Kelowna is a hot-bed for mountain bike trails and on the north-facing slope just south of the city resides a trail’s network considered to be one of B.C.’s many hidden gems by pinkbike.com. The Gillard bike trails have weathered fire, windstorm, industry trends and most recently the threat of trail decommissioning.
But now thanks to a partnership agreement between the Mountain Bikers of the Central Okanagan (MTBco), Recreation Sites and Trails BC, local riders will take over planning for the area’s trails, saving them from possible decomissioning and building development plans.
“Now that we have secured a signed partnership agreement with the province, our first step is the development an approved work plan,” wrote Jay Darby, president of MTBco. “Under the agreement, public and environmental safety will take first priority. Initial works will include the installation of signage, the removal of unsafe stunts and a reduction in the number of points where trails intersect the road.”
Darby said that in plans for years one and two include the development of formal parking areas and installation of other trail-head infrastructure and facilities. Long term goals are numerous but key aspects of the proposed build-out are the development of climbing trails, the creation of a BC Cup level race course and construction of intermediate and beginner flow trails to meet the needs of the regional cycling community, according to MTBco.
“We’re enthusiastic to be working with the province and we look forward to involving the entire local mountain bike community in creating what we hope will become the premier regional trail network for gravity oriented mountain biking,” said Darby.
The forested area in which the current trail network is located has been utilized for mountain biking since nearly the dawn of the sport. As early as the ‘80’s local kids would ride down the many skid roads in the area left behind by logging. In the ‘90’s and numerous trails were opened among the rock cliffs and mature pine forest. The advent of stunted “Freeride” mountain biking had a huge impact on the most prolific generation of Gillard builders and subsequently, in the early 2000’s the area became home to possibly the largest collection of trail structures outside of the North Shore. This led to Gillard making appearances in numerous mountain bike videos of the era and sparked the careers of a handful of locals who turned professional. The network’s reputation made it a “must ride” destination for anyone visiting the interior of B.C. for mountain biking.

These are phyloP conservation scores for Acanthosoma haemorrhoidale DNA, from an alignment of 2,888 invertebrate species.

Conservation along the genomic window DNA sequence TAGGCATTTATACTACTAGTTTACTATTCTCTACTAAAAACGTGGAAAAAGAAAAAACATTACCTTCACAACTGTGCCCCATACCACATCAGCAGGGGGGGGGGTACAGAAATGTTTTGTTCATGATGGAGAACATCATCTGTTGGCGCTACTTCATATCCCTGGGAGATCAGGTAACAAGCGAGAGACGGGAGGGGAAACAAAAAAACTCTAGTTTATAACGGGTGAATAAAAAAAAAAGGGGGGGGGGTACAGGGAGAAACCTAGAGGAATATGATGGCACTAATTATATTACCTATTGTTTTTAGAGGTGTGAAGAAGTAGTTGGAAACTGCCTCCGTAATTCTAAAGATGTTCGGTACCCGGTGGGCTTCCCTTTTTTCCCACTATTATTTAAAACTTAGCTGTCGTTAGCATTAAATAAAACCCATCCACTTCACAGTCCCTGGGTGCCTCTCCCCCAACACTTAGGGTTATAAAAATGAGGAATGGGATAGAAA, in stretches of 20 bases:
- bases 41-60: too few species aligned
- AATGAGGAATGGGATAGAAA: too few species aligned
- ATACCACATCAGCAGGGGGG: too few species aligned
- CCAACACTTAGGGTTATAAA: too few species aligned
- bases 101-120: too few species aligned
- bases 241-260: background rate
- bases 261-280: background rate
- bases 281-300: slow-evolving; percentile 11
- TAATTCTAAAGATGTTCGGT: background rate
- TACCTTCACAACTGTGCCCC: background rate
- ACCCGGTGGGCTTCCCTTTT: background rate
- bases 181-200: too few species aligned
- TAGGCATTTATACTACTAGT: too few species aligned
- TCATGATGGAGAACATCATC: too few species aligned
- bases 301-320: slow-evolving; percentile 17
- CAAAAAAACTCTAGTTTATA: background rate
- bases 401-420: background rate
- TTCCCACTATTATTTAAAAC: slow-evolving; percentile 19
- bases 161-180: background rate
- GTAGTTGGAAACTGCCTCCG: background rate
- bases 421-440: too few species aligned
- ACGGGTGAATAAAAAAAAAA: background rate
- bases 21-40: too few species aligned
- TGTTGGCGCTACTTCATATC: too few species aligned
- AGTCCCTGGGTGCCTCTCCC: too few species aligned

This meteoric rise came to a fiery end in 2003 when the Okanagan Mountain Park fire that blazed across the south slopes of the City of Kelowna, burned the majority of the network and its extensive collection of stunts to the ground. Prior to the fire a new generation of riders had migrated to the area from throughout Canada. With a number the original trail builders having moved on from mountain biking it fell on the shoulders of this new generation to rebuild the trails. For many, these trails were the reason they had moved to Kelowna in the first place. Rebuild they did, in a short period of time the network rose from the ashes. Stunts were rebuilt, trails were re-opened and new ones were developed.
Nature wasn’t done with Gillard, the 2003 fire was just the first hurdle the network would have to overcome. In 2007, only five short years after the fire, a large windstorm decimated the area. The large number of standing dead trees left from the fire fell like dominoes, taking with them the rebuilt stunts and littering the re-opened trails. Once again, a local community of builders banded together and got to work.
Gillard morphed into a better built and more diverse trail network. With the network once again rebuilt, some forward-thinking members of the community came forward with the idea of securing legal status for the trials. They envisioned a sanctioned trail network with proper facilities, appropriate funding and a promising future. A mountain bike club was formed and the foundation for the future was laid.
Two and a half years ago, in the spring of 2014, the trails were once again threatened – this time not by nature but with possible decommissioning. Trespass notices were placed upon some of the more recently constructed features. MTBco stepped forward, a call to action was made for the community to once again band together. The club had spent the past couple of years ensuring it was financially solvent, developing strong relationships with local government, and increasing its presence within the local riding community. These important steps ensured that with a groundswell of community support from the potential decommissioning of the network the likelihood of legalization this time around would almost be certain to succeed. A new application for formalized status of the network was submitted and the process of legalization began again.
The MTBco board of directors would like to thank all of our community supporters and acknowledge our past directors and the local trail builders who laid the foundation for this momentous undertaking.
Find them online at MTBco.ca.